Steroids should be allowed in MLB

Sports : Dope early

New York. His big year should have started in the summer of 1986. There was only one small step left to fame and fortune. Fresh from the University of Oregon, Greg Schwab toiled at the San Diego Chargers training camp. But before the season started, they sent him home. “I was lucky,” he says today. Otherwise he might have ended up like Lyle Alzado. The defensive man, feared at the time in the entire National Football League (NFL), died in 1992 at the age of 43 of a brain tumor, probably caused by 20 years of extensive doping.

Greg Schwab, on the other hand, is alive. He's 40 and the assistant principal of a high school near Seattle, Washington state. But he was like Alzado: 1.90 meters tall, over 150 kilos, a physically overpowering defender - thanks to the steroids. Today Schwab does what Alzado tried in the last months of his life: he preaches to his students to turn away from doping. "The wind always comes from the front," says the sports teacher, "always."

That is a glossing over description of a fight that seems long lost in the United States. The latest affair surrounding the designer drug Tetrahydrogestrinone (THG) fits into the picture only too well. “We are a society that believes in chemistry,” says Schwab, “you can just get anything, be it on the Internet or in the drugstore around the corner. At GNC, 60 capsules of Androstenedione cost 34 dollars and 99 cents. ”GNC is a chain of stores with 5300 branches in the USA. Androstenedione made famous the baseball player Mark McGuire, who set a home run record in 1998 and boosted his punch with the anabolic steroid and the protein concentrate creatine. Both substances are allowed in Major League Baseball (MLB) to this day.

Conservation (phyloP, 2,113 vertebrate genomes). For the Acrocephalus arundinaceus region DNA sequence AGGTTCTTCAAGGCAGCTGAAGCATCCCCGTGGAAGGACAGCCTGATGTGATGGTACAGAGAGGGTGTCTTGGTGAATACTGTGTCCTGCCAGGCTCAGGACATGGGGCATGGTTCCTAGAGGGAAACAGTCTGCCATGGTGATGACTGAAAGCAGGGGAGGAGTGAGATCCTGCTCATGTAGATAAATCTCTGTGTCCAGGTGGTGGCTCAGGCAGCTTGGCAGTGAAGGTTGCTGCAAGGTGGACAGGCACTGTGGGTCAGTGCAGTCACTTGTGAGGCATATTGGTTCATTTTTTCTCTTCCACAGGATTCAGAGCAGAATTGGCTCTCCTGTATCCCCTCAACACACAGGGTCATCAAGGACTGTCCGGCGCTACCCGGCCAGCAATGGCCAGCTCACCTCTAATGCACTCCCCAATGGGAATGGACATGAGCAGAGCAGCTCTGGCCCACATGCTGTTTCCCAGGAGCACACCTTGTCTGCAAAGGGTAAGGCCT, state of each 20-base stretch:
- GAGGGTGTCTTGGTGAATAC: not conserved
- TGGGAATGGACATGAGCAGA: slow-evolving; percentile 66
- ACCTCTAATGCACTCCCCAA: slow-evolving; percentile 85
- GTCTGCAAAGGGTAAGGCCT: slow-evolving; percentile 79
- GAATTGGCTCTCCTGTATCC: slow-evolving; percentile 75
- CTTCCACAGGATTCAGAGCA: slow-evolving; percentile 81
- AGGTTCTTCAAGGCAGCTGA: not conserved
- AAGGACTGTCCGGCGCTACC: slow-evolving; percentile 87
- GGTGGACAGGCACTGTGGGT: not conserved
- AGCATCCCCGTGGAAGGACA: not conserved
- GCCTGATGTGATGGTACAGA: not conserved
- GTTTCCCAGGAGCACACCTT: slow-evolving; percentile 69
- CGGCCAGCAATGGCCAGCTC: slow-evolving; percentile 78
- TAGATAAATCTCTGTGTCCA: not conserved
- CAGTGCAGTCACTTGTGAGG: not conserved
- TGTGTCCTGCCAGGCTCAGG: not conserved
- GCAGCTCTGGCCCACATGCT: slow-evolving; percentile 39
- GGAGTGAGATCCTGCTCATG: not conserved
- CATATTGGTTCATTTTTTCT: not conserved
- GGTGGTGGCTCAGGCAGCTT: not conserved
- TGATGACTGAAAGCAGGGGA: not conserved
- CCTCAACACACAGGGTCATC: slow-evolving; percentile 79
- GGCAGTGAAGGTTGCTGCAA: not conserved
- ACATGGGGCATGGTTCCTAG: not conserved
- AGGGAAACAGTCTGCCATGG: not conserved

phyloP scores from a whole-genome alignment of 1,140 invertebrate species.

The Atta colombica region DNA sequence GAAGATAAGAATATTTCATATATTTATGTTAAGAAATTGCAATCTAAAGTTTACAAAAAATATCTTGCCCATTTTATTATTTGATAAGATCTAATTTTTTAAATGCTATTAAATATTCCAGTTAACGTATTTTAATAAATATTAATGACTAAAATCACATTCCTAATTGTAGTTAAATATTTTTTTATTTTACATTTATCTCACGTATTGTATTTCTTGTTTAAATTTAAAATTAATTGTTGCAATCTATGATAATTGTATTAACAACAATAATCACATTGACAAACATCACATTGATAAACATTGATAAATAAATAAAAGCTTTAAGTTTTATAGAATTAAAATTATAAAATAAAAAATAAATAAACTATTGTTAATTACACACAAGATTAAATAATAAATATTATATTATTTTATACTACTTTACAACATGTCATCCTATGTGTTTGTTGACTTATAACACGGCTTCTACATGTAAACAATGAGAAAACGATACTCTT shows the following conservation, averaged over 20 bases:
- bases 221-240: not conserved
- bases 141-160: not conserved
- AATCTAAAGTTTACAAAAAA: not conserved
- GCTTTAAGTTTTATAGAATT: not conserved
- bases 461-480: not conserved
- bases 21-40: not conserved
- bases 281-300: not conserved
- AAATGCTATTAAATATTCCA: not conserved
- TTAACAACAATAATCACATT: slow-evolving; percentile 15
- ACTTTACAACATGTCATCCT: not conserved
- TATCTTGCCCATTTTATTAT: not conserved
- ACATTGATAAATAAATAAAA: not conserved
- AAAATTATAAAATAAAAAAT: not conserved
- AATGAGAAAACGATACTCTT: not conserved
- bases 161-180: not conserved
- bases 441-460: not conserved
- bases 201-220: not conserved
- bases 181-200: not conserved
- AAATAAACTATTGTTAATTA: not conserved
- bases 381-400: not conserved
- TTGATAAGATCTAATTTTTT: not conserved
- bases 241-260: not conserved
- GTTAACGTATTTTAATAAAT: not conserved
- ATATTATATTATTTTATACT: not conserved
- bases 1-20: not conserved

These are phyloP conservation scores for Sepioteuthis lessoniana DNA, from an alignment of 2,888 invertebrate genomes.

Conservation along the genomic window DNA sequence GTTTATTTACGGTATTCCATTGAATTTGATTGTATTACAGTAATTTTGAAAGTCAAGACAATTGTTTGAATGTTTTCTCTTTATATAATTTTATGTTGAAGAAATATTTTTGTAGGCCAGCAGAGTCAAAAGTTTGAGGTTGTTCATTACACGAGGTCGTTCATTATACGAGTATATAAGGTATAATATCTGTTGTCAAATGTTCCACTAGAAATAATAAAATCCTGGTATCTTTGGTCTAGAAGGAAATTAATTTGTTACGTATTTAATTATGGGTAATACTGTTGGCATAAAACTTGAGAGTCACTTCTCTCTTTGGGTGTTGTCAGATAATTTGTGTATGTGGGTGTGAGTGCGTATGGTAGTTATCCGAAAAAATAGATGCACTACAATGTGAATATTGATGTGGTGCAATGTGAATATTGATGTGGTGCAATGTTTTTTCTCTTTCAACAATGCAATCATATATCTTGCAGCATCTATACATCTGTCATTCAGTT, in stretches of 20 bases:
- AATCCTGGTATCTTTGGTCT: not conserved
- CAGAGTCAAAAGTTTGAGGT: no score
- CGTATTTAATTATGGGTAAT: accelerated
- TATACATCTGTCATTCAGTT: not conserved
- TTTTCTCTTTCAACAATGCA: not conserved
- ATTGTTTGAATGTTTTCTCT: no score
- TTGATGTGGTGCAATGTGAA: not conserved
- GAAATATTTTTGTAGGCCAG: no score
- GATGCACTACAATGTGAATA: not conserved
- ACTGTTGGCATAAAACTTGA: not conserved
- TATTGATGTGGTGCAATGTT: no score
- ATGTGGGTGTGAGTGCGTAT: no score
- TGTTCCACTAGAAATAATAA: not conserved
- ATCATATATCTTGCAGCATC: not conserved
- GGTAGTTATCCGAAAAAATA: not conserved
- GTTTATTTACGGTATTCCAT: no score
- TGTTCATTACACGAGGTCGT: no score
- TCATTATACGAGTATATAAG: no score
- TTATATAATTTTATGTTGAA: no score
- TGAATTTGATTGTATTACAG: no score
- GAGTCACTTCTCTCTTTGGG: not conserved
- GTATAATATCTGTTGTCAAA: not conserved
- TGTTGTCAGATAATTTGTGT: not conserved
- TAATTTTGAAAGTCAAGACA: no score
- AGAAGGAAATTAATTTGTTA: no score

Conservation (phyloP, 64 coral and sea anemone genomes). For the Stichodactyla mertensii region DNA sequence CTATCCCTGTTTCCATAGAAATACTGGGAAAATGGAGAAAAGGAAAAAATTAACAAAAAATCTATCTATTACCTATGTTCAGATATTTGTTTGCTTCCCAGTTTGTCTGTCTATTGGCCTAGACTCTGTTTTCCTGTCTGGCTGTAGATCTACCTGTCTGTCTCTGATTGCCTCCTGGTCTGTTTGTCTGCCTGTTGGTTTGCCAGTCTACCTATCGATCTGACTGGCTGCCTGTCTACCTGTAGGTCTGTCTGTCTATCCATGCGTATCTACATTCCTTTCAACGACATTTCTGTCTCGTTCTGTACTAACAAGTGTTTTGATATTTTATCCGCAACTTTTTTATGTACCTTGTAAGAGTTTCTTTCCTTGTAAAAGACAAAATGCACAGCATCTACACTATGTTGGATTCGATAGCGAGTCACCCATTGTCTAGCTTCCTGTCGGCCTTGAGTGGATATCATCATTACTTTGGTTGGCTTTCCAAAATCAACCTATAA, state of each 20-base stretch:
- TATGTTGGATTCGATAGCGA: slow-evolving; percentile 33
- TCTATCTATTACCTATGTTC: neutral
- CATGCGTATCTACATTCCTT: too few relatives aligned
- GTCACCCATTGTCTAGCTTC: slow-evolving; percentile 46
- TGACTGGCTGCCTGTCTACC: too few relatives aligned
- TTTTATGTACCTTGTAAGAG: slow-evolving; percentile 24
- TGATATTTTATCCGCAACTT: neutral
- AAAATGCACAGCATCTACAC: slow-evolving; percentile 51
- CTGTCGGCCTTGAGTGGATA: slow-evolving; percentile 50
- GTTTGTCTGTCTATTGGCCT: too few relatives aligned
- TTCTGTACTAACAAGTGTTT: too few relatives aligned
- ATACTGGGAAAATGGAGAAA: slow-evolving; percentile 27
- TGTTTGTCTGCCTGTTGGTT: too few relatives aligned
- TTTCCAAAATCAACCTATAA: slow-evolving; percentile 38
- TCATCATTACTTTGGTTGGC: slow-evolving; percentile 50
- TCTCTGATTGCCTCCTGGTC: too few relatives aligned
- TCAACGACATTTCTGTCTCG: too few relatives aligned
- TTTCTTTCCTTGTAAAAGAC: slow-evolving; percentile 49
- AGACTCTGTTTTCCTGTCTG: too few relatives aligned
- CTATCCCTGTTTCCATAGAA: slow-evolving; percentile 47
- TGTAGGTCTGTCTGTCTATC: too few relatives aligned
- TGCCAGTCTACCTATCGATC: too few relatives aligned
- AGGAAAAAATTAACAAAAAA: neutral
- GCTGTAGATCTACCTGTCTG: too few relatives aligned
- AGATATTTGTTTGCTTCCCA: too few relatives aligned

Androstenedione sales skyrocketed after McGuire's revelation. “A typical phenomenon,” says Charles Yesalis, doping expert at Penn State University, “The same thing happened after Ben Johnson was caught. The doping abuse among teenagers increased suddenly. ”Schwab confirms this from his practice as a football and wrestler coach. Doping offenders do not act as a deterrent, but encourage imitation: “Young people look up to their sports idols. When they take something that is forbidden, it works like a permit for them to do the same. "

Half a million teenagers in the US are turning to anabolic steroids, according to recent research. "The quota is two to three percent of high school students," says Yesalis. The first started in seventh grade, when they were twelve. The figures for the USA and Europe differ only slightly, the researcher emphasizes, and it is a global phenomenon. However, it is only in America that you can get to everything so easily. This is thanks, among other things, to Republican Senator Orrin G. Hatch from Utah. In 1994 he passed a law through Congress that exempts pharmaceutical companies from testing their dietary supplements for safety. Instead, the health authorities now have to prove that the substances are dangerous. The pharmaceutical companies, mostly based in Utah, thanked the senator with donations of millions for his election campaign.